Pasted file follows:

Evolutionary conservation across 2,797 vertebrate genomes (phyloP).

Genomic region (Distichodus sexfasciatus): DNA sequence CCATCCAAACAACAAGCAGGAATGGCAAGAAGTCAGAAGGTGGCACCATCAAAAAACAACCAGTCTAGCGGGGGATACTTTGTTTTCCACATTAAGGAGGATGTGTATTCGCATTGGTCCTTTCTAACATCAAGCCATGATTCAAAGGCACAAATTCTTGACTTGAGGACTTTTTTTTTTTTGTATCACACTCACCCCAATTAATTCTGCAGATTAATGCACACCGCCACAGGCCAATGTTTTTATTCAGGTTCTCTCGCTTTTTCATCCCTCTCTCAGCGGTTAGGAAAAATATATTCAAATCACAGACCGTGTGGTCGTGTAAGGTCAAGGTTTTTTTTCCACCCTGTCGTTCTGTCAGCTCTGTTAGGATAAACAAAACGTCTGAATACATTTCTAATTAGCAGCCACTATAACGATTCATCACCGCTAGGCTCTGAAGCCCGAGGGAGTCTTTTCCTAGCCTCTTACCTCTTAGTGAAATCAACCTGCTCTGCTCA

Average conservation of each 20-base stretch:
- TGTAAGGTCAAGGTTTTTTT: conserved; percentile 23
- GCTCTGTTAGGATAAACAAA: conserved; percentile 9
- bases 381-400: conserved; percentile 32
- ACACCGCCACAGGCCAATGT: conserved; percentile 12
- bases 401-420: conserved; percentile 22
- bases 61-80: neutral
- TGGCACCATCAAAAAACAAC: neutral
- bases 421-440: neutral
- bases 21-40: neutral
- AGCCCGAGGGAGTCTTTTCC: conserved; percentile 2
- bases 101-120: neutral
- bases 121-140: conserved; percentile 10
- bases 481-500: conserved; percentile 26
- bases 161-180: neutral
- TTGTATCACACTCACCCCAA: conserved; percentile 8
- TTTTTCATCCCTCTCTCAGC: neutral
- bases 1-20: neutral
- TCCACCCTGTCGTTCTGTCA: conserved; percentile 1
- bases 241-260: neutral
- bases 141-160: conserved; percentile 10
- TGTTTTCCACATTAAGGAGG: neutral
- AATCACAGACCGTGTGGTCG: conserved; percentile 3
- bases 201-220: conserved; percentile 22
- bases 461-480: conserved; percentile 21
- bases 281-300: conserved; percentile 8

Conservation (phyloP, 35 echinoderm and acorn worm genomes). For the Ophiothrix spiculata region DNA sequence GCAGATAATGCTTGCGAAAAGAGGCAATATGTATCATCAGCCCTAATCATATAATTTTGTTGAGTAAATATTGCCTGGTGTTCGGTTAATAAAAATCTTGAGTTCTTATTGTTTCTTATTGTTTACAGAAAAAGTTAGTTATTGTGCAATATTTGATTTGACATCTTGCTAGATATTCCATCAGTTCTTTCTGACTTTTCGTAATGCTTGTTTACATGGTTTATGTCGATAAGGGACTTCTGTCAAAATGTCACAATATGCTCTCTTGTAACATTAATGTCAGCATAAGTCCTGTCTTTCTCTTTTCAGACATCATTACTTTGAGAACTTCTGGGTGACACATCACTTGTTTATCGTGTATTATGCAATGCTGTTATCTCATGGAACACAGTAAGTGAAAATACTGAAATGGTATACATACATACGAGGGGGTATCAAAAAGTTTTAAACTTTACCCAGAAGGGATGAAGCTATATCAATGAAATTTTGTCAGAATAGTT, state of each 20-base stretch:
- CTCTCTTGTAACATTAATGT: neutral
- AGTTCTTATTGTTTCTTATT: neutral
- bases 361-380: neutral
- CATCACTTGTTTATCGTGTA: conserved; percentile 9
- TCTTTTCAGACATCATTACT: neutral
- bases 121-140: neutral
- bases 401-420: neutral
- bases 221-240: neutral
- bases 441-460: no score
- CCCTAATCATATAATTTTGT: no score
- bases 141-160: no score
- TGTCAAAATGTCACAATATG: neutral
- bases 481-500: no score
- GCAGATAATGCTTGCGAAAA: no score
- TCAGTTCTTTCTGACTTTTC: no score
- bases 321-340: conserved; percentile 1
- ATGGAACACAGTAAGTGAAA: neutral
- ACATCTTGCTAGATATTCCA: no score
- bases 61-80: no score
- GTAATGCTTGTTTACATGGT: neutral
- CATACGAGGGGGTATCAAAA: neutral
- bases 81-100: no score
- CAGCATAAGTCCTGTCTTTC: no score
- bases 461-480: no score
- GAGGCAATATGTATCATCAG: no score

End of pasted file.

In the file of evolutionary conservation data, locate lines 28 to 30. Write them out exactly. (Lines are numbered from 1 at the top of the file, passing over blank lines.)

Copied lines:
- bases 281-300: conserved; percentile 8

Conservation (phyloP, 35 echinoderm and acorn worm genomes). For the Ophiothrix spiculata region DNA sequence GCAGATAATGCTTGCGAAAAGAGGCAATATGTATCATCAGCCCTAATCATATAATTTTGTTGAGTAAATATTGCCTGGTGTTCGGTTAATAAAAATCTTGAGTTCTTATTGTTTCTTATTGTTTACAGAAAAAGTTAGTTATTGTGCAATATTTGATTTGACATCTTGCTAGATATTCCATCAGTTCTTTCTGACTTTTCGTAATGCTTGTTTACATGGTTTATGTCGATAAGGGACTTCTGTCAAAATGTCACAATATGCTCTCTTGTAACATTAATGTCAGCATAAGTCCTGTCTTTCTCTTTTCAGACATCATTACTTTGAGAACTTCTGGGTGACACATCACTTGTTTATCGTGTATTATGCAATGCTGTTATCTCATGGAACACAGTAAGTGAAAATACTGAAATGGTATACATACATACGAGGGGGTATCAAAAAGTTTTAAACTTTACCCAGAAGGGATGAAGCTATATCAATGAAATTTTGTCAGAATAGTT, state of each 20-base stretch:
- CTCTCTTGTAACATTAATGT: neutral